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As the world continues to recover from the Coronavirus, we're all finding ourselves in unfamiliar territory given the subsequent lockdown that is keeping us off of stages and confined to our homes. Luckily, there's comfort in the fact that we're all in this together, and that there are still many outlets for us musicians to keep us active and sane throughout this quarantine. We're checking in with bass players from all over the world to see what they're doing to stay entertained, healthy, productive, and safe during this trying time.

Bass Player: Vicky Warwick

Bands & Artists: Charli XCX, Thompson Twins’ Tom Bailey, UK’s X-Factor

Home: Los Angeles, California


How have you been passing time during the lockdown?

The initial weeks involved a fair amount of boring duties: finishing my tax return, searching in every nook and cranny of the internet for a bottle of hand sanitizer, and clicking “refresh” on the Amazon Fresh delivery slot page an inordinate amount of times. I’ve been trying to keep a routine and “work” 10-12 hours a day; spending half the day innovating new ways I’m going to be making a pay check over the coming months, and the other half on creative ventures. Luckily, I’ve been finding inspiration to write almost every day—material for a new project, I think. I’m set to release a new single, “Secrets,” on May 15, with my current project, Ainslie. I'm also spending some time working on my blog,, and it's soon-to-be podcast.

What have you been working on in terms of your bass practice routine?

I've been working on chords, and using a pick more effectively. I love playing with a pick. Bobby Vega and Andy Rourke are sources of inspiration, of course. I've also been recording a lot and I love how much my playing improves when it’s under the microscope like that. You can allow yourself to be more of a perfectionist.

What music, songs, recordings, artists, bass players have you been listening to as a source of comfort and inspiration that you can recommend?

I've been sharing song recommendations on my socials every day. I call it “Songs for the Scaries.” It’s to try and share music I’ve found comforting, or a song that’s made me dance in my kitchen. The playlist includes Sharon Jones & the Dap-Kings, Breakbot, Mariah Carey, Durand Jones & The Indications, Speelburg, and Whitney, to name a few. Albums that feel like a gentle hug to me are Chet Baker Sings, Donny Hathaway’s These Songs for You, Live, and Palace’s Live from the Arch.

What bass gear have you been playing and trying out?

The Aguilar Octamizer and Fender’s Downtown Express pedals. I got to play a 1965 Fender Precision previously owned by Willie Weeks at a music store in Nashville recently and it was beautiful—I would’ve liked to have taken that home!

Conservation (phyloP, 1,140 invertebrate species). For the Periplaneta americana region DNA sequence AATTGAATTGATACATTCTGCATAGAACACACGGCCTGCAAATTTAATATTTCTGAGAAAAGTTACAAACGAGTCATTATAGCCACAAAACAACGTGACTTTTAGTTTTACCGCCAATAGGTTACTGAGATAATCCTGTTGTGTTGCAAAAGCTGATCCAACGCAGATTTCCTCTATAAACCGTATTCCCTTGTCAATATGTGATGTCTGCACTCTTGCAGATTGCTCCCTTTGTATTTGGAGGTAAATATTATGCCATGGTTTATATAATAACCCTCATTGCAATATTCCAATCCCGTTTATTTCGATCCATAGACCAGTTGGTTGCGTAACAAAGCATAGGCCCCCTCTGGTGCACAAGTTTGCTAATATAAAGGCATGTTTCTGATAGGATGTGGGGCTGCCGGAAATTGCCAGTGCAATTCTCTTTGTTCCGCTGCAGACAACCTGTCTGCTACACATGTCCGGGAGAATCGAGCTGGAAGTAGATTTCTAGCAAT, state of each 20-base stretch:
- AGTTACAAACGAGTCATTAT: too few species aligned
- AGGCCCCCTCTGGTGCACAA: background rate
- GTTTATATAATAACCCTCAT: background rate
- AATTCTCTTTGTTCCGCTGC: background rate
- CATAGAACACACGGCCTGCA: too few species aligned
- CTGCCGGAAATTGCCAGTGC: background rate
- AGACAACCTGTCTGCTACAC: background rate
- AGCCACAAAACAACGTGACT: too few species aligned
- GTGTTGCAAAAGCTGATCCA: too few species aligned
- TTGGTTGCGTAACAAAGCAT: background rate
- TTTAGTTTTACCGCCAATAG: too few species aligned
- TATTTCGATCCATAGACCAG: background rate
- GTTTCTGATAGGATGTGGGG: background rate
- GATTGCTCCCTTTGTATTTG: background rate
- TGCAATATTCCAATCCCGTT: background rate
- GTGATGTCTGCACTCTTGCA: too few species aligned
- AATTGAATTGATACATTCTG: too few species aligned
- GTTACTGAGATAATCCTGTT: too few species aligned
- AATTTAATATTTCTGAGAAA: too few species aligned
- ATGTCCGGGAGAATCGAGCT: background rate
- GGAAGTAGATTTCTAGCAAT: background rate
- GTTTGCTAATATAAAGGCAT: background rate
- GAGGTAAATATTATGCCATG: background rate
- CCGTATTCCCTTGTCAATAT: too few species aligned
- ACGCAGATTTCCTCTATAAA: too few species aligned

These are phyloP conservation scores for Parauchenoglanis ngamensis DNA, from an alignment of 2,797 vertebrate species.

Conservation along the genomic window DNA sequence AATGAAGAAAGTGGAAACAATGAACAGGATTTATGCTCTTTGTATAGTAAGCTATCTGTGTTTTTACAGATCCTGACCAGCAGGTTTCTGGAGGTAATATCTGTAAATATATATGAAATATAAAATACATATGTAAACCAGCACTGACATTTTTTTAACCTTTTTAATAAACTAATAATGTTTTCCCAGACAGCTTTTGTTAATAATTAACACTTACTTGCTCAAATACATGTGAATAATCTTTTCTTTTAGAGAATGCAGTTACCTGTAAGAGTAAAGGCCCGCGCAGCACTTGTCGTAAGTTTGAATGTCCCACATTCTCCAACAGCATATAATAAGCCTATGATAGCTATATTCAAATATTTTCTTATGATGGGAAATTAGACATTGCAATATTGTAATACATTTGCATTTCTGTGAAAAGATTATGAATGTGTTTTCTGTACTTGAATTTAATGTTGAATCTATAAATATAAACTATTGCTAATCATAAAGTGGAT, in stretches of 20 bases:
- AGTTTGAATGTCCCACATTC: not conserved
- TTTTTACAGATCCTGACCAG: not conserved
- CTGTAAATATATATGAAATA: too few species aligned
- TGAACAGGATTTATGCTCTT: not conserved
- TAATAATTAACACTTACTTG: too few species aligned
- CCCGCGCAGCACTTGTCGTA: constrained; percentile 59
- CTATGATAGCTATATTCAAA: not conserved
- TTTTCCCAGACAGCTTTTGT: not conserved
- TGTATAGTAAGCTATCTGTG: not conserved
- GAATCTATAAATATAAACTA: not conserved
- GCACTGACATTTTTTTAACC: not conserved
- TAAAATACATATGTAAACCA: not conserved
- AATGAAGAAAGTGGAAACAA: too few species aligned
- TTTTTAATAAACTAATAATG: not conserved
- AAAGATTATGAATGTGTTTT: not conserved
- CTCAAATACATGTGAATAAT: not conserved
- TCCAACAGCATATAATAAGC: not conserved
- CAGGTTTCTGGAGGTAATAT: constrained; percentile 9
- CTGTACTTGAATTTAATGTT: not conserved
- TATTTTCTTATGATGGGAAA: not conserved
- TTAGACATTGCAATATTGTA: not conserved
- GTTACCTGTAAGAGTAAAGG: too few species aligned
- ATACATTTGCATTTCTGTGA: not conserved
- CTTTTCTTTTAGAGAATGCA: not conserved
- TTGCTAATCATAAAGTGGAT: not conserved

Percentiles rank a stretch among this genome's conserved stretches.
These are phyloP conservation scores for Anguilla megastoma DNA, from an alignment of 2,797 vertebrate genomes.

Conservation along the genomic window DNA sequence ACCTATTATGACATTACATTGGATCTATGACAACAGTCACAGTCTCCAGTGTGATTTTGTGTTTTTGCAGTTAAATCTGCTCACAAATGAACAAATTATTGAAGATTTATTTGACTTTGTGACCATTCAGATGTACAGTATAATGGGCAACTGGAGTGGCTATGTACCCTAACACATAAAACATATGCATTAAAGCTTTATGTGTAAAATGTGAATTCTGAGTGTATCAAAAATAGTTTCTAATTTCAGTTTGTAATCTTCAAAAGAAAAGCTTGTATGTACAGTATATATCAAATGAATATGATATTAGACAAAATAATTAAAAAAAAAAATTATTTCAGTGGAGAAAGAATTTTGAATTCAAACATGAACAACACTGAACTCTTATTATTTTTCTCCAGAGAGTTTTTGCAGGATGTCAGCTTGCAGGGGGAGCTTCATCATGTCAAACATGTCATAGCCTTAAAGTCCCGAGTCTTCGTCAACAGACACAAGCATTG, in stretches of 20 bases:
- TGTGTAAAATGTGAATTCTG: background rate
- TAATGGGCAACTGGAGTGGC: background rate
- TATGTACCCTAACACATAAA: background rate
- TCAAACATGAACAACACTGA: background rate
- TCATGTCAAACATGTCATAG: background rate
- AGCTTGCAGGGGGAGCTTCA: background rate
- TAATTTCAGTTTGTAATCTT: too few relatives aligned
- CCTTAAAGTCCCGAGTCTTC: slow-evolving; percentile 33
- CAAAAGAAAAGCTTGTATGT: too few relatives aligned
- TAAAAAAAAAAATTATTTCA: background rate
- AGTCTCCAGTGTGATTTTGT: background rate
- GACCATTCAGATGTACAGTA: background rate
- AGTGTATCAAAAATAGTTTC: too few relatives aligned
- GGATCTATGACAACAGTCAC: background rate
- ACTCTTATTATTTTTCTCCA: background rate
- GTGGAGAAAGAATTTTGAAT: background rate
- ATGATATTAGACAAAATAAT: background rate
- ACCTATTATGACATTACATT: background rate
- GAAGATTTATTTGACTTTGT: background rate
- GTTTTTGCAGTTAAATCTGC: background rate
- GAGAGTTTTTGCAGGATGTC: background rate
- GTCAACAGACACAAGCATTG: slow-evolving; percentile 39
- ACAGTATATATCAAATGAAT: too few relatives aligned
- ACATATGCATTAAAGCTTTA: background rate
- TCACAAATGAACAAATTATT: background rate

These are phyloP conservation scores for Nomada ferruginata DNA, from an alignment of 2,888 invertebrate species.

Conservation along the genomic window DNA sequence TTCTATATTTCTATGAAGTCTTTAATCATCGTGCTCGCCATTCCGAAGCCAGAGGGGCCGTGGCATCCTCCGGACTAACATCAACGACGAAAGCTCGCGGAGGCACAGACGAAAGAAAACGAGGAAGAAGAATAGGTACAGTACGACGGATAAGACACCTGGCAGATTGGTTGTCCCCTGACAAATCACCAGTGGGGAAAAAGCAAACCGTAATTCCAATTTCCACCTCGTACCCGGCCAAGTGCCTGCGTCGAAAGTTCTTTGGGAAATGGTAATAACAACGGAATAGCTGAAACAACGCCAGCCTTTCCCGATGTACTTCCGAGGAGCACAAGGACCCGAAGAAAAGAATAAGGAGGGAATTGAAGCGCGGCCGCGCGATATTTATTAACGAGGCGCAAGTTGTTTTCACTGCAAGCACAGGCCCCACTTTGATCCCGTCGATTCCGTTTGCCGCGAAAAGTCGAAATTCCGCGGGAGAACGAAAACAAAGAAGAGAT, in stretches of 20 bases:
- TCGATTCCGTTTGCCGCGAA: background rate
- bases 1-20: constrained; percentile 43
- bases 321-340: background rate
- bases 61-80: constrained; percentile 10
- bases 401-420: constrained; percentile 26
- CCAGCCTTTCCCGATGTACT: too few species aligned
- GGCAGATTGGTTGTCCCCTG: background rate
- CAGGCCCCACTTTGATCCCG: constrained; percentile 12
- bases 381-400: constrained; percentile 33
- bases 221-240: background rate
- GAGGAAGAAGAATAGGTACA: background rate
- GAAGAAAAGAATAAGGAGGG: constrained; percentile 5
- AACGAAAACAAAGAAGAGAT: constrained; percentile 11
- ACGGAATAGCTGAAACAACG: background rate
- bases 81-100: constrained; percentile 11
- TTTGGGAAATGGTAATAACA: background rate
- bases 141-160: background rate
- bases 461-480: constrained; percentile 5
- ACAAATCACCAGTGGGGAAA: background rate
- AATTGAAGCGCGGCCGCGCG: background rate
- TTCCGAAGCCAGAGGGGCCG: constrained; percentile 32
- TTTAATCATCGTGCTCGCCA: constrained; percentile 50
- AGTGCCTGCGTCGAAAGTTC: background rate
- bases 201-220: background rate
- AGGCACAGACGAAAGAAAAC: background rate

What non-music activities, books, shows, movies or workout recommendations do you have?

I’m doing Yoga with Adriene every day, which is amazing. I love it because it’s never so strenuous that you want to talk yourself out of it; turning up is the important thing and I’m loving having the time to build a routine. I enjoyed the documentaries Clive Davis: The Soundtrack of Our Lives and Quincy, and I can highly recommend the British TV comedy, Peep Show.

What projects do you have coming up when the world gets going again?

I’m hoping all my cancelled tours and shows will be rescheduled, but nothing is fully decided yet. The future is very uncertain, but I have faith that as soon as shows can safely be put on again, we’ll be ready to perform and savor every minute of it like never before!

What advice can you offer fellow bassists for staying positive and keeping morale high?

I think creating your own project or venture is a great way to regain a sense of control in this situation, and turn it into something positive. Working towards an EP, or building a new website, or exploring an entirely new skill are the kind of things that could be a good focus. That’s what’s been really helpful for me, but everybody is different—it’s totally okay to not feel motivated to do anything. This is the free pass to do whatever keeps you feeling happy. Try to appreciate the little things. Mental health takes work too, and if you’re not happy try to find the root of that. There are some great music and mental health organisations out there, such as []. Above all else, I think it’s an important time to nurture relationships with friends and family. Check in with them, lean on them when you need to. Ask for help if you need it. Also, dog accounts on instagram.

For more visit: Vicky Warwick

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Read all 180+ Bass Magazine Check-in Features: Here

All check-ins compiled and edited by Jon D'Auria & Chris Jisi